The Freedom Of Expression And Sedition

This paper explores three legal developments that involved the treatment of speech and sedition in the American judicial tradition. The three separate cases are Gitlow v. New York case, Great Trial of 1944 and Dennis v. Unites States. The paper demonstrates how these cases dealt with the First Amendment of the United States Constitution.

Key words: American judicial system, U.S. Constitution, sedition, freedom of speech

Freedom of Expression and Sedition

It’s common knowledge that the law legal system of the United States is based on a precedent. Precedent law is developing under the authority of a legal case according to which a judicial body is obligated to treat similar facts or issues and according to which the law of the state may be changed.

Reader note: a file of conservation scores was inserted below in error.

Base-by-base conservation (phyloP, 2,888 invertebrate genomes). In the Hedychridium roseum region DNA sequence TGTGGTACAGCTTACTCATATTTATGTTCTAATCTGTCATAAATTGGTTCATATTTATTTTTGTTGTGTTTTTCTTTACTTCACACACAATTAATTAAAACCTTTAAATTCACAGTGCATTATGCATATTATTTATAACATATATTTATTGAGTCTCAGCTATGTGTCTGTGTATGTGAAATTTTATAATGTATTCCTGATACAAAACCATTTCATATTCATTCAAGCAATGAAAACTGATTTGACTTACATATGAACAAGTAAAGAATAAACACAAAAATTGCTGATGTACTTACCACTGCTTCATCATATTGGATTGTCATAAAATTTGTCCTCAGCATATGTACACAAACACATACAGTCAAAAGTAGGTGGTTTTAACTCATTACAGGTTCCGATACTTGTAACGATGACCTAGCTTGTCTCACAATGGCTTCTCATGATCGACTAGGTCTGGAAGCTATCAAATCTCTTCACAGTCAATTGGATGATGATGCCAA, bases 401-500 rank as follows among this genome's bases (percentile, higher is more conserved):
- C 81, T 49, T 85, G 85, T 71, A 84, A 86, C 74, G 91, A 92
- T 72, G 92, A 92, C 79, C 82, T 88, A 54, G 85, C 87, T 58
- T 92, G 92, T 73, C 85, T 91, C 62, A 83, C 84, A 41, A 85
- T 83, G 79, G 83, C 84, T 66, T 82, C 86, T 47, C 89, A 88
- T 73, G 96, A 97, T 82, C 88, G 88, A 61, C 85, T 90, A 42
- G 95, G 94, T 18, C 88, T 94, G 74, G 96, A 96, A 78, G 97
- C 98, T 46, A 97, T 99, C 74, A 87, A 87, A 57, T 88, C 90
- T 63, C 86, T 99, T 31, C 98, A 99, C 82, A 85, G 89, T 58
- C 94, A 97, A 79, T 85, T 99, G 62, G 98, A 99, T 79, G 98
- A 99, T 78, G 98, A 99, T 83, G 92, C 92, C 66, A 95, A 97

One of the controversial judicial problems is treatment of sedition and freedom of speech. The latter has passed a hard way to become an intrinsic part of the Anglo-American legal tradition. At first, colonies experienced high level of freedom of expression, and censorship was not working that strict as it was in Britain. However, when it came about the first national law, the threat was to be ended. The Articles of Confederation (1781), however, didn’t guarantee necessary freedoms and a need for a new constitution was felt. In 1791 the Bill of Rights guaranteeing freedom of expression in particular was added to the Constitution of 1787. To be exact, it was the First Amendment which was either to do away with censorship or both with censorship and sedition prosecution. What was really meant is still debated and revised each time by the Supreme Court of the United States and now there are seven general theories used by the jurists: absolutist, ad hoc and preferred position balancing theories, Meiklejohnian and marketplace of ideas theories, access theory and theory of self-realization. In 1798 the States adopted the Alien and Sedition Acts. The laws were often interpreted in such a way that a lot of famous politicians, social activists and other political dissidents criticizing the president or national policy were convicted of crimes. Hence the meaning of the First Amendment had to be observed, and the need was becoming sharper with years.